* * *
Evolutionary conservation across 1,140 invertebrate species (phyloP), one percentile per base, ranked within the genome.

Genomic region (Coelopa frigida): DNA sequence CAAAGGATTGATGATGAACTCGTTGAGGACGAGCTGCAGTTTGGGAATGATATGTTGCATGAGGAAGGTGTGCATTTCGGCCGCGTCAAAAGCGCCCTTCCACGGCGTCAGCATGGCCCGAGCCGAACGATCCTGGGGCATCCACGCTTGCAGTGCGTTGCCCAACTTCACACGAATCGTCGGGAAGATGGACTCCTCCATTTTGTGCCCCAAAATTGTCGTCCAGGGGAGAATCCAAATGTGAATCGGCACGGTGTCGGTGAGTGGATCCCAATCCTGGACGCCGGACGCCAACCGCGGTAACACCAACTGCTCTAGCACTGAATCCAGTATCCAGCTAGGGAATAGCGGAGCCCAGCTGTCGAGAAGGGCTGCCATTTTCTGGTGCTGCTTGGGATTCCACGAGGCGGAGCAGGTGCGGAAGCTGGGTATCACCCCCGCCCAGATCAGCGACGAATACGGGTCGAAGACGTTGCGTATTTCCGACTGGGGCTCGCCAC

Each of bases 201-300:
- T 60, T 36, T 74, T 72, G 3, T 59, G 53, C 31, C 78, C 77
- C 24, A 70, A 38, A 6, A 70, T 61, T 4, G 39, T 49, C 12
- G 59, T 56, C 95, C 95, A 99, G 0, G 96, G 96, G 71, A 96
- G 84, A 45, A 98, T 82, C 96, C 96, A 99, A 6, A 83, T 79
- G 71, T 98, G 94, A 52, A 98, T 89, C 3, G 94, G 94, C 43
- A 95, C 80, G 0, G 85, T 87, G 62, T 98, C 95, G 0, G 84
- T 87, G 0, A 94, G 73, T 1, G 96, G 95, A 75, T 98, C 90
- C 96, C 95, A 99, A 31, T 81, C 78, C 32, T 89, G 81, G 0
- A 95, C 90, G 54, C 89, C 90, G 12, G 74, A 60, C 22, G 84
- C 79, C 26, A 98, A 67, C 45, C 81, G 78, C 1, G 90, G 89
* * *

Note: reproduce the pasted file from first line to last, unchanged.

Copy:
Evolutionary conservation across 1,140 invertebrate species (phyloP), one percentile per base, ranked within the genome.

Genomic region (Coelopa frigida): DNA sequence CAAAGGATTGATGATGAACTCGTTGAGGACGAGCTGCAGTTTGGGAATGATATGTTGCATGAGGAAGGTGTGCATTTCGGCCGCGTCAAAAGCGCCCTTCCACGGCGTCAGCATGGCCCGAGCCGAACGATCCTGGGGCATCCACGCTTGCAGTGCGTTGCCCAACTTCACACGAATCGTCGGGAAGATGGACTCCTCCATTTTGTGCCCCAAAATTGTCGTCCAGGGGAGAATCCAAATGTGAATCGGCACGGTGTCGGTGAGTGGATCCCAATCCTGGACGCCGGACGCCAACCGCGGTAACACCAACTGCTCTAGCACTGAATCCAGTATCCAGCTAGGGAATAGCGGAGCCCAGCTGTCGAGAAGGGCTGCCATTTTCTGGTGCTGCTTGGGATTCCACGAGGCGGAGCAGGTGCGGAAGCTGGGTATCACCCCCGCCCAGATCAGCGACGAATACGGGTCGAAGACGTTGCGTATTTCCGACTGGGGCTCGCCAC

Each of bases 201-300:
- T 60, T 36, T 74, T 72, G 3, T 59, G 53, C 31, C 78, C 77
- C 24, A 70, A 38, A 6, A 70, T 61, T 4, G 39, T 49, C 12
- G 59, T 56, C 95, C 95, A 99, G 0, G 96, G 96, G 71, A 96
- G 84, A 45, A 98, T 82, C 96, C 96, A 99, A 6, A 83, T 79
- G 71, T 98, G 94, A 52, A 98, T 89, C 3, G 94, G 94, C 43
- A 95, C 80, G 0, G 85, T 87, G 62, T 98, C 95, G 0, G 84
- T 87, G 0, A 94, G 73, T 1, G 96, G 95, A 75, T 98, C 90
- C 96, C 95, A 99, A 31, T 81, C 78, C 32, T 89, G 81, G 0
- A 95, C 90, G 54, C 89, C 90, G 12, G 74, A 60, C 22, G 84
- C 79, C 26, A 98, A 67, C 45, C 81, G 78, C 1, G 90, G 89